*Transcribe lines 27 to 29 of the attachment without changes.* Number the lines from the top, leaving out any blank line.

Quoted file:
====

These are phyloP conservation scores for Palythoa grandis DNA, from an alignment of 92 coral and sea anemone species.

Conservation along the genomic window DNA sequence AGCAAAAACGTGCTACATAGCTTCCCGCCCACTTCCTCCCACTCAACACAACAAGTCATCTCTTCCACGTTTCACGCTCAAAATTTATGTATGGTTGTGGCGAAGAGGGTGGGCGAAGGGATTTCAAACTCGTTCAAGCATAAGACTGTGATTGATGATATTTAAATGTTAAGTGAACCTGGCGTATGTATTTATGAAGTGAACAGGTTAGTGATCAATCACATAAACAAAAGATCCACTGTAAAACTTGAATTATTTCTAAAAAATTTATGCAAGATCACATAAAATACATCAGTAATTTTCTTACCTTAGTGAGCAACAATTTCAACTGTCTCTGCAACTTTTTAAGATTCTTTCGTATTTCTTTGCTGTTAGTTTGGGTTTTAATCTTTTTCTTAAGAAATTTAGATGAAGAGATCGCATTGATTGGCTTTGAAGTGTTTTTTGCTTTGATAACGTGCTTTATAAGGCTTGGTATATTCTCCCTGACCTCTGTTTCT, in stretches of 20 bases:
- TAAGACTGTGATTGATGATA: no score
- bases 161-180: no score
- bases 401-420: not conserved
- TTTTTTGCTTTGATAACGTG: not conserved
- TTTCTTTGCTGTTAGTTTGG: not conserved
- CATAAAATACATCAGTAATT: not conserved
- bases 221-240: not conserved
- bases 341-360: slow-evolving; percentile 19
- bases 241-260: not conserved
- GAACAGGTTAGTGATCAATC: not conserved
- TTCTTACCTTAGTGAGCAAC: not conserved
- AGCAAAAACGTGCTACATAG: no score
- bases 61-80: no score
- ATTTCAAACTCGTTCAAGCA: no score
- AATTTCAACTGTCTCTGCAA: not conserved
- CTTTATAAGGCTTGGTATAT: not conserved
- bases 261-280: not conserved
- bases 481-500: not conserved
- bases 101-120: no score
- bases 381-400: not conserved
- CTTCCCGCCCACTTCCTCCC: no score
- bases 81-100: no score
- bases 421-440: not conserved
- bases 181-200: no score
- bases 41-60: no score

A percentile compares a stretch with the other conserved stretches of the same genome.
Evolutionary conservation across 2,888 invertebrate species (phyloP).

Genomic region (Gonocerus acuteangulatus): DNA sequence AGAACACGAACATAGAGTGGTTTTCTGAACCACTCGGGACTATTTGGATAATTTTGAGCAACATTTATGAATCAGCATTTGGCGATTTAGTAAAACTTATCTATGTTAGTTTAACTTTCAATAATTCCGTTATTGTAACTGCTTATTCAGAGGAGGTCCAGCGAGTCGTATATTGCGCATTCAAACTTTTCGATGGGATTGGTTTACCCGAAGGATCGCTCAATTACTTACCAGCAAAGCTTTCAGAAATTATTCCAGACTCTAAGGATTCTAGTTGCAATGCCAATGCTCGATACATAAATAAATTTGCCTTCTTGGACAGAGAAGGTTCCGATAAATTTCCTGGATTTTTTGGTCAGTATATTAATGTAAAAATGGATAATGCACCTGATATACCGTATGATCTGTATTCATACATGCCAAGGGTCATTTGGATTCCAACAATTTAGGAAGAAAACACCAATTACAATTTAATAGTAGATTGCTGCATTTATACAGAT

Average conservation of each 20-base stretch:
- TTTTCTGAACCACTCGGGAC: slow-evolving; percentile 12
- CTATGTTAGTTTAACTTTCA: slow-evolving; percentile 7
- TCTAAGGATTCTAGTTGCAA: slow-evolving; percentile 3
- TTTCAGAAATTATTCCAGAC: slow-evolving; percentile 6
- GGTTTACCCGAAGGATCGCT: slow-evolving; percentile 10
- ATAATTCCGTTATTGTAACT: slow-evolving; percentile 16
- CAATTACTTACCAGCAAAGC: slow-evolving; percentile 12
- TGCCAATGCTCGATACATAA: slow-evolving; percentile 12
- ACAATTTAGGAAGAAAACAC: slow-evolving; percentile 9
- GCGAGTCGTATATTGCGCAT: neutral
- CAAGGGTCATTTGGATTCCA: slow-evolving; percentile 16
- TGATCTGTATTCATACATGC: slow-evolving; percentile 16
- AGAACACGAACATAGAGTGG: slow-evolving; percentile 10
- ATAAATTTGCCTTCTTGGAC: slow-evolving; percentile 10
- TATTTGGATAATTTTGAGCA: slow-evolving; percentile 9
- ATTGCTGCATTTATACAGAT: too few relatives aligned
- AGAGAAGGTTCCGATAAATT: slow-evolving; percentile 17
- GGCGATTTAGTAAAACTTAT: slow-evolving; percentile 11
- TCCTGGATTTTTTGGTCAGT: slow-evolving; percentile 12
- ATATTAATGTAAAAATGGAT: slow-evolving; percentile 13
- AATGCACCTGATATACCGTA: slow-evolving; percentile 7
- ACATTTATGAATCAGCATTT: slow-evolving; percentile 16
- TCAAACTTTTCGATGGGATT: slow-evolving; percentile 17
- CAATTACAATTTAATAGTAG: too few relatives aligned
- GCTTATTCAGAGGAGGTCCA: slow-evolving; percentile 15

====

- bases 41-60: no score

A percentile compares a stretch with the other conserved stretches of the same genome.
Evolutionary conservation across 2,888 invertebrate species (phyloP).